According to a report by Nick Drydakis published by IZA World of Labor today, half of gay and lesbian employees do not reveal their sexual orientation in the workplace for fear of discrimination and harassment.
The report goes on to say that while out gay and lesbian employees are happier or more satisfied in their jobs they are less likely to be promoted than their heterosexual counterparts. The findings indicate that gay men often gravitate to more female dominated professions while lesbians frequently thrive in male-dominated work places. In either scenario, out gay and lesbian employees are more likely to be bullied than their heterosexual colleagues.
- In the UK gay men earn 5% less than heterosexual men with the same skillset
- In the UK lesbians earn 8% more than heterosexual women with the same skillset
- Fewer than 20% of countries have adopted sexual orientation anti-discrimination laws in employment
Workplace harassment can have serious mental health consequences for the individuals who are bullied or harassed and detrimental effects on the firm’s smooth operation. Gay and lesbian employees who can be open about their sexual orientation in a safe and diverse workplace are more productive, creative, and loyal because they feel more comfortable and safe.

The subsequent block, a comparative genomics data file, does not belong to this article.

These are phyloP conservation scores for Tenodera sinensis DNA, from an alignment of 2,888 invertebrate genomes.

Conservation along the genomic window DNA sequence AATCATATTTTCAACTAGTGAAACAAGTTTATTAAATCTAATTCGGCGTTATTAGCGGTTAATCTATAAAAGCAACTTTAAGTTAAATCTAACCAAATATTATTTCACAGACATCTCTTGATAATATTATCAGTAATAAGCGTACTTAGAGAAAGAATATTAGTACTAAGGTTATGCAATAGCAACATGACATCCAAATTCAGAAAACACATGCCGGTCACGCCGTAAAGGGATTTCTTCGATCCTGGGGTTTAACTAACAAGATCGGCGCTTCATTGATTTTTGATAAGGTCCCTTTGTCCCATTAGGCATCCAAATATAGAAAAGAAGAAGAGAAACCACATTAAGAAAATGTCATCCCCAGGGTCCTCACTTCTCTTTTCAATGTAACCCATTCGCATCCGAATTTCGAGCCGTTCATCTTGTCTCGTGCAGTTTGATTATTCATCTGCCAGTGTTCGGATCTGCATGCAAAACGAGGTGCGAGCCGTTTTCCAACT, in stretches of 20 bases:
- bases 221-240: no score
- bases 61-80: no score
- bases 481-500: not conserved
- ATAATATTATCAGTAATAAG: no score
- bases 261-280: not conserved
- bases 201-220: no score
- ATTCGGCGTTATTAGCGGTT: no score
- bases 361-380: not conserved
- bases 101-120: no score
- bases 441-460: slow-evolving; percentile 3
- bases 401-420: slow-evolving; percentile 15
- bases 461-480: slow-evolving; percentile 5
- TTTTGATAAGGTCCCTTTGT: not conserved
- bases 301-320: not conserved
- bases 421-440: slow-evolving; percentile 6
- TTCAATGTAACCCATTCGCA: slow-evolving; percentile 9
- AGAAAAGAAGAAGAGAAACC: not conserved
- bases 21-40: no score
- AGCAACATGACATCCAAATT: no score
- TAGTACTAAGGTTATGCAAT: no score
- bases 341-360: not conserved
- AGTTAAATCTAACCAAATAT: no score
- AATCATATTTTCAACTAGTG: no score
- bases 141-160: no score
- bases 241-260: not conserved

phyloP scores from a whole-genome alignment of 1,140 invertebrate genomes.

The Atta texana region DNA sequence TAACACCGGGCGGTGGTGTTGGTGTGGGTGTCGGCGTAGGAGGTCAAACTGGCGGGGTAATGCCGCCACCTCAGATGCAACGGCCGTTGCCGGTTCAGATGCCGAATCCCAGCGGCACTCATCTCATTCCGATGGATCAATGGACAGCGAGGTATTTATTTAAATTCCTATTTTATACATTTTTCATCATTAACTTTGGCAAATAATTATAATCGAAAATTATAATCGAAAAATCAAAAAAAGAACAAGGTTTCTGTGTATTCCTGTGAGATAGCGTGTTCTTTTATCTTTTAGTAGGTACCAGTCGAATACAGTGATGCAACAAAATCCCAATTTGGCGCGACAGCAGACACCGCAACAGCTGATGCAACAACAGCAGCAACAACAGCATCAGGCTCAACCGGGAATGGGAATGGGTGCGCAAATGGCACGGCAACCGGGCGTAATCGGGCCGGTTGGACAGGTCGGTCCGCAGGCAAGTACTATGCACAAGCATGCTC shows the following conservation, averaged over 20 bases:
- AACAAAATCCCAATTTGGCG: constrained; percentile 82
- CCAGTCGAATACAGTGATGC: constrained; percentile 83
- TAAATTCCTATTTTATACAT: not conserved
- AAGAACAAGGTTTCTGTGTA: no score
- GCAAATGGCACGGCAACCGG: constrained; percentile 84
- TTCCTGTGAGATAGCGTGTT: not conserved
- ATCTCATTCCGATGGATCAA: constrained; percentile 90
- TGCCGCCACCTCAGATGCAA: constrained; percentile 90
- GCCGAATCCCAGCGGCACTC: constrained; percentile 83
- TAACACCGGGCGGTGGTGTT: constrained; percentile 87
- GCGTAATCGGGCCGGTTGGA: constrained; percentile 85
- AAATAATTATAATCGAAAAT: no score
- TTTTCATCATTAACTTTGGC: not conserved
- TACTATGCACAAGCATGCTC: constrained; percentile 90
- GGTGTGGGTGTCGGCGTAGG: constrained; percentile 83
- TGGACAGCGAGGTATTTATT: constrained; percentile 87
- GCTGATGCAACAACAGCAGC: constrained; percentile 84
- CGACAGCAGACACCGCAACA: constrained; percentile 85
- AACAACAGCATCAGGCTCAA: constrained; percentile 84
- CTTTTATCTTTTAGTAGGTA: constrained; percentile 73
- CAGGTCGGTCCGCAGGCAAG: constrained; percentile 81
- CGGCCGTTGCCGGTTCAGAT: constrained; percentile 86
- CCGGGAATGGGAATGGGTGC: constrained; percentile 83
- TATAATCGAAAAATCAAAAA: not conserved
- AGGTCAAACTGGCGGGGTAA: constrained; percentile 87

The report suggests that government intervention to introduce employment policies that are clear and that apply uniformly to all employees, regardless of sexual orientation, would reduce workplace dissatisfaction and boost job satisfaction. Prejudice, stigma and discrimination are minimized in workplaces that have written equality policies and gay and lesbian unions.
These findings imply that legislative protection constitutes only a small step toward improving the employment circumstances and general well-being of people who are gay or lesbian and highlights the need for other policy intervention.